Bake-A-Long club keeps 4-H’ers in the kitchen during pandemic
Club provides return to normalcy, everyday life
By Katie Pratt
University of Kentucky
A University of Kentucky Cooperative Extension Service club is keeping young people engaged with 4-H and returning some normalcy to their lives during these uncertain times by teaching them to bake.
Each month, nearly 100 youth sign on to the videoconferencing platform Zoom to participate in the monthly meetings of the Kentucky 4-H Bake-A-Long Club. During the meetings, Cathy Weaver, Jessamine County 4-H youth development agent, guides them through a new recipe.
“Since their parents are usually close by and willing to assist if needed, the 4-H’ers are learning to bake at a higher level than what we normally could do at an in-person club,” Weaver said. “It amazes me that I taught more than 90 kids how to knead dough at our last meeting. They were so proud of themselves for learning this challenging skill.”
Weaver started the club after seeing a similar program on Instagram. She thought it would be a good way to share one of her passions and promote creativity, increase self-esteem, and foster life skill development with young people. She approached Rachel Noble, Kentucky 4-H specialist for youth development, who thought it was a great idea.
“I think this Bake-A-Long brings 4-H into the homes of young people in a new way,” Noble said. “We’ve had to pivot our programming to meet youth where they are. The 4-H Bake-A-Long has given youth the opportunity to belong to a community of young people during this time of social and physical distancing.”
As soon as the pandemic struck the state in March, Weaver began hosting weekly Facebook Live baking events on Kentucky 4-H’s Facebook page. The videos were wildly successful and attracted young people from across the nation. From March 30 until June 11, her Facebook Live posts had more than 11,000 engagements and 30,000 views.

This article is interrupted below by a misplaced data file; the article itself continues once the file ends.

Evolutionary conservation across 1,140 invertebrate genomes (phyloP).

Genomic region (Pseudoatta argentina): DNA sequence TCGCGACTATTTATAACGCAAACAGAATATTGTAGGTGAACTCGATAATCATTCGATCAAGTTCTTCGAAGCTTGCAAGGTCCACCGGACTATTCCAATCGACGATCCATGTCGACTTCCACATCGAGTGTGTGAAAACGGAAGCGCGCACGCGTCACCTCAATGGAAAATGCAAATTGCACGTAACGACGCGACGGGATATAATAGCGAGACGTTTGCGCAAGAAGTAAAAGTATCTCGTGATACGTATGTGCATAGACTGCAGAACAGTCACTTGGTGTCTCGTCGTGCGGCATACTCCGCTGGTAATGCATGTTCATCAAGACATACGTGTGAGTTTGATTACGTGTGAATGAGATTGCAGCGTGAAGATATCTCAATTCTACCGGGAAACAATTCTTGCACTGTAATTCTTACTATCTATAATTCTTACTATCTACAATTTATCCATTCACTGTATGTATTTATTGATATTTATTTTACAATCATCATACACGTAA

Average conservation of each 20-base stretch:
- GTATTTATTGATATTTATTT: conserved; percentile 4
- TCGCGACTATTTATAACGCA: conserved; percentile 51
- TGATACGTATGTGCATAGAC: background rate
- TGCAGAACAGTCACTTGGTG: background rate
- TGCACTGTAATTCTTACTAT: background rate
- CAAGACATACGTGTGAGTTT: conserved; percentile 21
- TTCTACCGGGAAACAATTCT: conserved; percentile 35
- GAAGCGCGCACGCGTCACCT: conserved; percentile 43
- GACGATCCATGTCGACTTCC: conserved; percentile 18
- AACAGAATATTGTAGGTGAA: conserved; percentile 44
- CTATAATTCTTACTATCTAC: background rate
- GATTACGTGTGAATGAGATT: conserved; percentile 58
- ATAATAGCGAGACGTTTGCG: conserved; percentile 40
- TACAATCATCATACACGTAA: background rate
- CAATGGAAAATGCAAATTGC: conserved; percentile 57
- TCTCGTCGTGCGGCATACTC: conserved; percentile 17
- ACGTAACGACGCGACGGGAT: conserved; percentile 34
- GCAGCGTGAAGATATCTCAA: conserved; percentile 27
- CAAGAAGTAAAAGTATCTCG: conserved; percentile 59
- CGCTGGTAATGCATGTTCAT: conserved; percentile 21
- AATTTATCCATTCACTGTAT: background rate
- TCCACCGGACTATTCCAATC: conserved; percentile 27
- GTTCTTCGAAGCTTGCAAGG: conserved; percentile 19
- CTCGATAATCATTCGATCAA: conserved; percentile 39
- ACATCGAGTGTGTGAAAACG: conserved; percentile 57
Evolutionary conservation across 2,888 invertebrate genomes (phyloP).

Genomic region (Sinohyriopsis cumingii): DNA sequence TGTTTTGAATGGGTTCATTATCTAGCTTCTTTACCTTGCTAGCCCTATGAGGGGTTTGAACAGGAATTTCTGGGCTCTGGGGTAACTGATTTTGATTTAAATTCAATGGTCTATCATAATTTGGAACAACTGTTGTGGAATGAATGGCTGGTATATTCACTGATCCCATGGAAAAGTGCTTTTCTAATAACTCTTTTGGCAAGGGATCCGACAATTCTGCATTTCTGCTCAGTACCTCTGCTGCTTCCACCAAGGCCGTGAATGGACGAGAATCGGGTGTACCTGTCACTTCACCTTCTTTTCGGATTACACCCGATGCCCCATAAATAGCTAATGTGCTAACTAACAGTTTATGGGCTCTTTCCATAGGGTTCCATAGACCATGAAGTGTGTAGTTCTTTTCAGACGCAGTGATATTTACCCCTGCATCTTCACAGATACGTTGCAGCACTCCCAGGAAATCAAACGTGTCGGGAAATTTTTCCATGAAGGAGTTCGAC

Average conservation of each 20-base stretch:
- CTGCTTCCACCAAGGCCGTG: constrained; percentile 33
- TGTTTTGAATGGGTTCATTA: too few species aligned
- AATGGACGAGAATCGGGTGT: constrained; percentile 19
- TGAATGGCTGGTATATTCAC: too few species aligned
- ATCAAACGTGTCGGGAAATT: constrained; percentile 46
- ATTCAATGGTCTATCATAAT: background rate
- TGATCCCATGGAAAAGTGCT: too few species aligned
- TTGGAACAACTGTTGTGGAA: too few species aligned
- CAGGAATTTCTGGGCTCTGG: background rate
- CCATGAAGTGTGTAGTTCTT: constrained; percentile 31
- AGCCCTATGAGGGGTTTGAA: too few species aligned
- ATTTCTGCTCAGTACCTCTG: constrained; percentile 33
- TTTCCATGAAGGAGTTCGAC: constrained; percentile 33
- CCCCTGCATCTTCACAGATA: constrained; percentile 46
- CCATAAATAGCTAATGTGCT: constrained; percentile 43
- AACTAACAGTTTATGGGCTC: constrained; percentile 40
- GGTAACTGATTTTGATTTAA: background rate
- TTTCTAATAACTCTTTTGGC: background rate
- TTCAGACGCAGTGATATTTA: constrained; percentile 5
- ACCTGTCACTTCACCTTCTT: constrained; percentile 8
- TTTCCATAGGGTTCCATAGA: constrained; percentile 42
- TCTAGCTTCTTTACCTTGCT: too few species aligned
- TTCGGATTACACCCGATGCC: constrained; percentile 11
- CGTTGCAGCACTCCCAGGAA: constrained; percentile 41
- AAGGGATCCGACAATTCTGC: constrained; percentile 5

This fall, Weaver moved the meetings to Zoom to allow for more interaction with the aspiring bakers. She wanted to make it a monthly club to allow young people to get some of the traditional 4-H experiences they were missing through the pandemic. Thus far, club members have made pumpkin rolls and yeast rolls.
Carroll County 4-H’er Brenna Mefford said she is enjoying the club because it introduces her to new recipes in an interactive way.
“Cathy can show us what our finished product is supposed to look like, and we can help each other with tips and tricks,” Mefford said. “The Zoom platform is working well as we are able to ask questions in real-time, and we can see and connect with our fellow club members. What an awesome baking community we’re building.”
Before each month’s meeting, club members receive an ingredient list, so they can purchase the items and, if they like, measure them beforehand. While Weaver teaches everyone the same recipe, participants are separated by age in Zoom Breakout Rooms to conduct the official club meetings.
Each age group has its own club officers, recites the 4-H Pledge, and participates in the traditional 4-H meeting structure.
Kentucky 4-H agents Lois Carter, Kim Ragland, Susan Campbell, Sarah Redmon, Madalyn Wells, Sherri Farley, and Courtney Brock serve as Weaver’s Zoom sous chefs and help guide the online club meetings. In between meetings, participants get an optional challenge recipe they can complete on their own.
“As 4-H agents, we have missed interacting with 4-H’ers during the pandemic,” Weaver said. “This club is a good way for us to connect with them on a more normal level.”
Katie Pratt writes for the UK College of Agriculture, Food and Environment.
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